Taylor Swift fans have already booked out hotels near several of the venues for the UK leg of the Eras tour next summer.
The budget hotel chain Travelodge said all of its hotels in Edinburgh, Liverpool and Cardiff were sold out for the days around the concerts in June 2024. A number of its hotels near Wembley Stadium – where Swift will perform on six nights in June and August – were also sold out on those dates.
“We have seen very strong demand from all corners of the UK for our hotels that are close to the venues where Taylor Swift is playing next year,” Travelodge said on Thursday as it reported that this year’s Beyoncé and Harry Styles concerts had helped it achieve “record-breaking [financial] results” in the six months to the end of June.
“Locations such as Edinburgh, Liverpool and Cardiff are literally sold out. Our London hotels close to Wembley are literally sold out. As tickets for the Eras tour are like gold dust, Taylor Swift fans are certainly willing to travel miles across the UK to attend what is expected to be the highest grossing concert in history.”
Swift’s Eras tour is projected to bring in $2.2bn in North American ticket sales alone, according to industry analysts quoted by Time magazine. It would give the Shake It Off singer the title of the most-profitable tour ever, surpassing the $939m made by Elton John on his The Farewell Yellow Brick Road tour.
Kate Nicholls, the chief executive of UK Hospitality, said domestic tourism had been a bright spot for the industry after three challenging years, with the Swift concert expected to provide a big boost.
“The unprecedented demand for tickets to Taylor Swift’s UK tour will certainly translate into increased demand for hotels, as well as driving more visits to pubs, bars and restaurants in cities when the tour comes to town. The levels of interest in her tour shows just how important our music and nightlife scene is to the UK tourism and hospitality industry,” she said.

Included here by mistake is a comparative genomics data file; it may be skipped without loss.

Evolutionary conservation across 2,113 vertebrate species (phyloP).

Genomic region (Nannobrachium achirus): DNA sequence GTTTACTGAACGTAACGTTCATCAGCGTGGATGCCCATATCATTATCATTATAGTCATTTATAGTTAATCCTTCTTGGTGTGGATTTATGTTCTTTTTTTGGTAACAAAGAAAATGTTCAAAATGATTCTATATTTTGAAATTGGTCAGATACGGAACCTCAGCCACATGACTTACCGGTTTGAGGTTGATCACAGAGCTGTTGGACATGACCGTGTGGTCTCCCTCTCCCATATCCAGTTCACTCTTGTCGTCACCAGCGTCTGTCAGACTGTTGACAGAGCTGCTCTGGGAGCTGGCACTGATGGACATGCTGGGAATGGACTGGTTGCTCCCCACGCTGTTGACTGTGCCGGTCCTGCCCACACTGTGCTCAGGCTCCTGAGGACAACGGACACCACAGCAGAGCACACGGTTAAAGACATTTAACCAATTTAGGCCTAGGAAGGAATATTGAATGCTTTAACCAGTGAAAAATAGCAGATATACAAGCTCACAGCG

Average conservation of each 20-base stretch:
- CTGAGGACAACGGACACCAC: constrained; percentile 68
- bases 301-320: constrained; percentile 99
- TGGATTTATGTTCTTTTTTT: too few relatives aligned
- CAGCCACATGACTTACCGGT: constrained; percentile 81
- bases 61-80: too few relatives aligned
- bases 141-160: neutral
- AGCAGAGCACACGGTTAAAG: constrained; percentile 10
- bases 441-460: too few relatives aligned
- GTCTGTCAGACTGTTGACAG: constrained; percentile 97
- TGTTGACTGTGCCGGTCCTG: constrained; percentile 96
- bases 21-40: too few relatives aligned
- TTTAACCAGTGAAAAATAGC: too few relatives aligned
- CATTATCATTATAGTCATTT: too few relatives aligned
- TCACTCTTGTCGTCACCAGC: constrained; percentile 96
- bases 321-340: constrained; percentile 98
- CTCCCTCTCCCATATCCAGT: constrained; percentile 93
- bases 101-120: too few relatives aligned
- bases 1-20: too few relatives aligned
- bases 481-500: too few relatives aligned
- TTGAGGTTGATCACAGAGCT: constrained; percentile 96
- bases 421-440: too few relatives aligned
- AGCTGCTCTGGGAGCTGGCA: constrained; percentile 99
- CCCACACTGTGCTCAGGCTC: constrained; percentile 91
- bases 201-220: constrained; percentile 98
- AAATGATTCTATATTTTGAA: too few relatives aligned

Beyoncé opening her Renaissance world tour with a concert in Stockholm in May was said to have led to a surprise jump in inflation in Sweden. Michael Grahn, chief economist for Sweden at Danske Bank, said: “Beyoncé’s start of her world tour in Sweden seems to have coloured May inflation, how much is uncertain.”
He said that her much-hyped concert in May “probably” accounted for 0.2 of the 0.3 percentage points added to inflation by hotels and restaurant prices.
Tens of thousands of fans flocked to Stockholm in the middle of May for the two Beyoncé concerts that opened her first solo tour in seven years. Estimates put the crowd at each concert at 46,000, with some forced to stay outside the capital as hotels filled up.
Travelodge, which operates more than 46,000 rooms in 598 hotels across the UK, said its hotels were sold out in most of London during Beyoncé’s five performances at Tottenham Hotspur stadium.
The hotel chain was criticised for moving homeless families out of its Enfield hotel near the stadium to accommodate Beyoncé fans who had booked up rooms long in advance. The Guardian reported that about 30 families would be removed from the Travelodge between 29 May and 4 June.
The company on Thursday reported a 48% increase in adjusted profits to £104.5m in the six months to 30 June compared with the first six months of 2022. Revenue was up 22% to £479m.
Revenue per available room – a key performance measure for hotel firms – increased 21% to £54.92. The Six Nations rugby matches, the Grand National and the London Marathon were also big drivers of sales, the company said.
Jo Boydell, Travelodge’s chief executive, said: “Leisure guests used Travelodge as a base to enjoy friends and family get-togethers, and sports and music events including the Six Nations rugby, the Grand National, and Eurovision.
“As we look ahead, we see significant opportunities for further growth and have identified more than 300 sites for new Travelodge hotels across the UK, as well as opportunities to grow our operation in Spain.”